Yesterday, leaders of the House Finance Committee filed House Bill 356, “The Tax Reduction Act of 2017,” calling for another round of tax cuts for North Carolina’s families and businesses. This comprehensive legislation builds on the historic tax reforms that have stimulated the state’s rapid economic growth since 2013.
House Bill 356 would once again increase North Carolina’s “standard deduction,” this time to $9,250 for individual taxpayers and $18,500 for married couples (filing jointly). This is up from last year’s standard deduction of $8,750 and $17,500, respectively.
When you do your taxes each year, the “standard deduction” is the dollar amount that reduces the amount of income on which you’re taxed. Put another way, any income you make below the “standard deduction” is protected on the front-end from being taxed by the government. A higher standard deduction is nice for everyone, of course, but it especially benefits hard-working taxpayers at the lower-end of the wage scale. The higher the standard deduction, the less of your income is taxed; sometimes it’s referred to as “the zero tax bracket.”
For some historical perspective, when the legislature was last under Democrat control, the standard deduction was a mere $3,000 for individual taxpayers and just $6,000 for married couples (filing jointly). Democrats taxed all your income over that amount; this latest Republican tax reform proposal more than triples the state’s zero tax bracket.
“The House tax plan for 2017 continues the good work that has been done over the last few years,” said lead-sponsor and House Finance Chairman John Szoka. “Because of responsible budgeting and spending, and job growth spurred by solid economic policies, North Carolina is projected to have a budget surplus of over a half billion dollars. The House’s tax plan incentivizes good paying manufacturing jobs and continues to lower personal income taxes, setting the stage for increased economic growth.”
The income tax relief in House Bill 356 is expected to save taxpayers $64.5 million in the 2017-18 fiscal year and $124 million in the 2018-19 fiscal year.
House Bill 356 also allows North Carolina companies to invest more in their workforce and equipment by tax exempting major manufacturing machinery, helping the state attract large employers and compete with regional neighbors who offer job creators the same tax relief. The tax reform is expected to save North Carolina businesses $50.8 million per year.
Finally, House Bill 356 continues North Carolina’s commitment to tax relief and reform by simplifying the franchise tax, letting companies with extensive operations in North Carolina reinvest more money, and providing $85 million in tax relief per year.
“During my time serving North Carolinians, I have heard time and again that we need to be the most competitive state for manufacturing,” said House Finance Chair Susan Martin. “Advanced manufacturing provides high-paying jobs that often locate in rural communities with a greater economic multiplier effect than most.”
“In 2015, we made major changes to our tax laws to attract manufacturing jobs to our state, and it’s time to do more and make North Carolina a national leader in high-tech jobs,” continued Representative Martin. “North Carolina remains one of only a few states to levy a tax on manufacturing machinery. We are proposing to remove a major impediment to our state’s economic growth, so job creating manufacturers in North Carolina can grow and invest tax savings in employment and wages.”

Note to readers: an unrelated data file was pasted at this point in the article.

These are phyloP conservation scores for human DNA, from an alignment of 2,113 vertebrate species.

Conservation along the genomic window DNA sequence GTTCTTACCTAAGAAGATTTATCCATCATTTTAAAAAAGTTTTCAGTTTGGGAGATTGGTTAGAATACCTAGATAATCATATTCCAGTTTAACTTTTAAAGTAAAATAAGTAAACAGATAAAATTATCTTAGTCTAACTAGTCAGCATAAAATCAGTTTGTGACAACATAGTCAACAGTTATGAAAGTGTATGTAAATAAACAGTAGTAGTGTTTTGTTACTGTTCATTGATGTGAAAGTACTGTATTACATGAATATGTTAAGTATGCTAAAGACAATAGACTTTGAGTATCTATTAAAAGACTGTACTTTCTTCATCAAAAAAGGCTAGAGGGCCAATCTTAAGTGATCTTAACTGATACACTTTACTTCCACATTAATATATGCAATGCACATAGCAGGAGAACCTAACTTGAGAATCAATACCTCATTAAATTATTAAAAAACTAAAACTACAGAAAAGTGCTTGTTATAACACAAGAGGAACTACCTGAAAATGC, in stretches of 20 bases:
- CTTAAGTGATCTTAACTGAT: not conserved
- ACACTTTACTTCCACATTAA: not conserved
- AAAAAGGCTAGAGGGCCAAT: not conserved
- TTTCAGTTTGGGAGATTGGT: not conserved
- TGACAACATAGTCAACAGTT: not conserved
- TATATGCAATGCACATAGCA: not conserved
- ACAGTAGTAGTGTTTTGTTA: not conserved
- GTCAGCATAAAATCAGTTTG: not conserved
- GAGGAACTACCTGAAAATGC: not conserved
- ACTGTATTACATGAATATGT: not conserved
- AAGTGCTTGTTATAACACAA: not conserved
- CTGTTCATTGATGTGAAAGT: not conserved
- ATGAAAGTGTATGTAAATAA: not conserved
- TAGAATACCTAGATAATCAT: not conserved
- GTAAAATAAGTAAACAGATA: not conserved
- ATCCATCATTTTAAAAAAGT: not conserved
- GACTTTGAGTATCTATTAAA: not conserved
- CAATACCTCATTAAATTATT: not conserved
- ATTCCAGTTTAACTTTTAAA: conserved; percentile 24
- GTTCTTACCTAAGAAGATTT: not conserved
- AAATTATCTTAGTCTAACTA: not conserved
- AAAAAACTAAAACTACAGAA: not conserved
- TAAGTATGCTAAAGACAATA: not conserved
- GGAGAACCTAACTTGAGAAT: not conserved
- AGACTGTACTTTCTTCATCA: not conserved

“We’ve helped turn our state into one of the best for business in just a few short years,” said House Finance Chairman Bill Brawley. “Now, every company, large and small, will calculate what they owe the state of North Carolina under the same system. This bill simplifies the franchise tax and offers economic relief to incent companies to invest their money and workforce here in North Carolina and not only remain, but to continue creating jobs in our state.”
- North Carolina Republicans have cut taxes for families and businesses by over $4.5 billion in the last five years, and the state reported a $552 million budget surplus in February 2017.
- In 2011, General Assembly leaders resisted demands from then-Governor Perdue to permanently install a $1 billion annual sales tax increase. State taxpayers enjoy a lower and consistent 4.75 percent sales tax rate on all their purchases under Republican leadership, in addition to significant income tax reductions.
- Despite being handed a $3 billion budget gap for the 2011-12 fiscal year, North Carolina General Assembly budget writers also provided nearly half a billion dollars in small business tax relief.
- North Carolina’s estate tax – also known as the “Death Tax” – was repealed January 1, 2013.
- Beginning in January 2014, the individual income tax fell from a top rate of 7.75 percent to a simplified, single 5.8 percent rate. Along with lowering rates, a larger standard deduction of $7,500 of income for singles and $15,000 for married filers was created.
- In 2015 the North Carolina General Assembly cut personal income taxes for the second time in three years. Starting in 2017 North Carolina’s personal income tax rate dropped from 5.75 percent to 5.499 percent and the standard deduction increased by $500.
- North Carolina’s corporate tax rate – formerly highest in the southeast at 6.9 percent – was reduced to 6 percent in 2014, 5 percent in 2015, 4 percent in 2016 and 3 percent in 2017. Among states that have a corporate tax, North Carolina now has the lowest in United States.